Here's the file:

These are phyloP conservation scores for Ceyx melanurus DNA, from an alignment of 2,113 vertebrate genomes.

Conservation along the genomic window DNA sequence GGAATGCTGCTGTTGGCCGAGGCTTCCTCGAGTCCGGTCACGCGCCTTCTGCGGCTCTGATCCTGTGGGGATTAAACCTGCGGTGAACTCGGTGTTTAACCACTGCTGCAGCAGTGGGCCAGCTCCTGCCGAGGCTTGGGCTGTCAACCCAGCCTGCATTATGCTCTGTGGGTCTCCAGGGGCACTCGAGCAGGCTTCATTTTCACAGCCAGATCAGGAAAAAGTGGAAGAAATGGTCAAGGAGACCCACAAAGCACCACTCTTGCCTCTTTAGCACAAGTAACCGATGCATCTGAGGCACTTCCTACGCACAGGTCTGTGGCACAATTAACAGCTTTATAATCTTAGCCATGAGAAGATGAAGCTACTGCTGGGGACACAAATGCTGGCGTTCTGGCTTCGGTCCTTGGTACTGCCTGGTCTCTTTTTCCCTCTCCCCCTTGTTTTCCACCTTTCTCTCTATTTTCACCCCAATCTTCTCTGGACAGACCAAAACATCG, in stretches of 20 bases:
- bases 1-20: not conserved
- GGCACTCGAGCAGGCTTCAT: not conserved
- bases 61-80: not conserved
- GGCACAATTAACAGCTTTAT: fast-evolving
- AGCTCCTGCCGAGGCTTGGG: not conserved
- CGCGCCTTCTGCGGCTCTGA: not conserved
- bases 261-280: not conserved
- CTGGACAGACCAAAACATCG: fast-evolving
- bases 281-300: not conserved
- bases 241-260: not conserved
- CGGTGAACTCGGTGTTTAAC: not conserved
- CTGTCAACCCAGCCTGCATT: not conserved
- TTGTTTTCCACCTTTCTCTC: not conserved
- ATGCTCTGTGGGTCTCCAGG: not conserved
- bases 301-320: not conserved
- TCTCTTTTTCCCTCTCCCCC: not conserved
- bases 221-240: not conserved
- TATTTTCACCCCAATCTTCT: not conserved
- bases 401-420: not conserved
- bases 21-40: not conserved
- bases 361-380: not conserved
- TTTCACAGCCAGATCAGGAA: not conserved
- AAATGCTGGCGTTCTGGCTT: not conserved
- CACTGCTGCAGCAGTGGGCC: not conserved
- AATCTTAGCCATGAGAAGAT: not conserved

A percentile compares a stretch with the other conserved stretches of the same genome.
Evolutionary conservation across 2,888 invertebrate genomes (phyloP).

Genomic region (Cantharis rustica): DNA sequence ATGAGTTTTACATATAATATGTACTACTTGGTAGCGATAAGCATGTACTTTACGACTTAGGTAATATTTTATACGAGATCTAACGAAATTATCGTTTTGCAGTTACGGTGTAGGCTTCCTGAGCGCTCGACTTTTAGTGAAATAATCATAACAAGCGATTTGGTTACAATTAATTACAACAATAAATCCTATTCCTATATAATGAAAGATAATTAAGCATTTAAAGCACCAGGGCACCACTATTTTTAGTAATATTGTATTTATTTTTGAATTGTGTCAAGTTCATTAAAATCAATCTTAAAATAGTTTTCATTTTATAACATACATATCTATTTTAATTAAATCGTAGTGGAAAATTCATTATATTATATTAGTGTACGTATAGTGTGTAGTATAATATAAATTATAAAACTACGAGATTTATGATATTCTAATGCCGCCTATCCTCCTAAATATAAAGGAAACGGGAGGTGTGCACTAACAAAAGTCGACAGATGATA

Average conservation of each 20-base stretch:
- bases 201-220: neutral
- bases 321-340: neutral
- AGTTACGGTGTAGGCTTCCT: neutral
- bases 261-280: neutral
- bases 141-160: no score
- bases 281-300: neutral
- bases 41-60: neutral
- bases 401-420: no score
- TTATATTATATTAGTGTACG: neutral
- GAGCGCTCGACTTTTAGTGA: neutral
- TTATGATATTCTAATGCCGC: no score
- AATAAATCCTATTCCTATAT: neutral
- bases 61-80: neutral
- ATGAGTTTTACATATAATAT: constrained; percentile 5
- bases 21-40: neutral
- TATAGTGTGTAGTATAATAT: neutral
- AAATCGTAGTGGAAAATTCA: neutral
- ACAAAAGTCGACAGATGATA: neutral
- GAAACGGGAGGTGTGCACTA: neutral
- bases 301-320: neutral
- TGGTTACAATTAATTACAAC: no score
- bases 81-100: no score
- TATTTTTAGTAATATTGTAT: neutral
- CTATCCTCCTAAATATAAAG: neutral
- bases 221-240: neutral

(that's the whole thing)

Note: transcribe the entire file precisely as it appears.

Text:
These are phyloP conservation scores for Ceyx melanurus DNA, from an alignment of 2,113 vertebrate genomes.

Conservation along the genomic window DNA sequence GGAATGCTGCTGTTGGCCGAGGCTTCCTCGAGTCCGGTCACGCGCCTTCTGCGGCTCTGATCCTGTGGGGATTAAACCTGCGGTGAACTCGGTGTTTAACCACTGCTGCAGCAGTGGGCCAGCTCCTGCCGAGGCTTGGGCTGTCAACCCAGCCTGCATTATGCTCTGTGGGTCTCCAGGGGCACTCGAGCAGGCTTCATTTTCACAGCCAGATCAGGAAAAAGTGGAAGAAATGGTCAAGGAGACCCACAAAGCACCACTCTTGCCTCTTTAGCACAAGTAACCGATGCATCTGAGGCACTTCCTACGCACAGGTCTGTGGCACAATTAACAGCTTTATAATCTTAGCCATGAGAAGATGAAGCTACTGCTGGGGACACAAATGCTGGCGTTCTGGCTTCGGTCCTTGGTACTGCCTGGTCTCTTTTTCCCTCTCCCCCTTGTTTTCCACCTTTCTCTCTATTTTCACCCCAATCTTCTCTGGACAGACCAAAACATCG, in stretches of 20 bases:
- bases 1-20: not conserved
- GGCACTCGAGCAGGCTTCAT: not conserved
- bases 61-80: not conserved
- GGCACAATTAACAGCTTTAT: fast-evolving
- AGCTCCTGCCGAGGCTTGGG: not conserved
- CGCGCCTTCTGCGGCTCTGA: not conserved
- bases 261-280: not conserved
- CTGGACAGACCAAAACATCG: fast-evolving
- bases 281-300: not conserved
- bases 241-260: not conserved
- CGGTGAACTCGGTGTTTAAC: not conserved
- CTGTCAACCCAGCCTGCATT: not conserved
- TTGTTTTCCACCTTTCTCTC: not conserved
- ATGCTCTGTGGGTCTCCAGG: not conserved
- bases 301-320: not conserved
- TCTCTTTTTCCCTCTCCCCC: not conserved
- bases 221-240: not conserved
- TATTTTCACCCCAATCTTCT: not conserved
- bases 401-420: not conserved
- bases 21-40: not conserved
- bases 361-380: not conserved
- TTTCACAGCCAGATCAGGAA: not conserved
- AAATGCTGGCGTTCTGGCTT: not conserved
- CACTGCTGCAGCAGTGGGCC: not conserved
- AATCTTAGCCATGAGAAGAT: not conserved

A percentile compares a stretch with the other conserved stretches of the same genome.
Evolutionary conservation across 2,888 invertebrate genomes (phyloP).

Genomic region (Cantharis rustica): DNA sequence ATGAGTTTTACATATAATATGTACTACTTGGTAGCGATAAGCATGTACTTTACGACTTAGGTAATATTTTATACGAGATCTAACGAAATTATCGTTTTGCAGTTACGGTGTAGGCTTCCTGAGCGCTCGACTTTTAGTGAAATAATCATAACAAGCGATTTGGTTACAATTAATTACAACAATAAATCCTATTCCTATATAATGAAAGATAATTAAGCATTTAAAGCACCAGGGCACCACTATTTTTAGTAATATTGTATTTATTTTTGAATTGTGTCAAGTTCATTAAAATCAATCTTAAAATAGTTTTCATTTTATAACATACATATCTATTTTAATTAAATCGTAGTGGAAAATTCATTATATTATATTAGTGTACGTATAGTGTGTAGTATAATATAAATTATAAAACTACGAGATTTATGATATTCTAATGCCGCCTATCCTCCTAAATATAAAGGAAACGGGAGGTGTGCACTAACAAAAGTCGACAGATGATA

Average conservation of each 20-base stretch:
- bases 201-220: neutral
- bases 321-340: neutral
- AGTTACGGTGTAGGCTTCCT: neutral
- bases 261-280: neutral
- bases 141-160: no score
- bases 281-300: neutral
- bases 41-60: neutral
- bases 401-420: no score
- TTATATTATATTAGTGTACG: neutral
- GAGCGCTCGACTTTTAGTGA: neutral
- TTATGATATTCTAATGCCGC: no score
- AATAAATCCTATTCCTATAT: neutral
- bases 61-80: neutral
- ATGAGTTTTACATATAATAT: constrained; percentile 5
- bases 21-40: neutral
- TATAGTGTGTAGTATAATAT: neutral
- AAATCGTAGTGGAAAATTCA: neutral
- ACAAAAGTCGACAGATGATA: neutral
- GAAACGGGAGGTGTGCACTA: neutral
- bases 301-320: neutral
- TGGTTACAATTAATTACAAC: no score
- bases 81-100: no score
- TATTTTTAGTAATATTGTAT: neutral
- CTATCCTCCTAAATATAAAG: neutral
- bases 221-240: neutral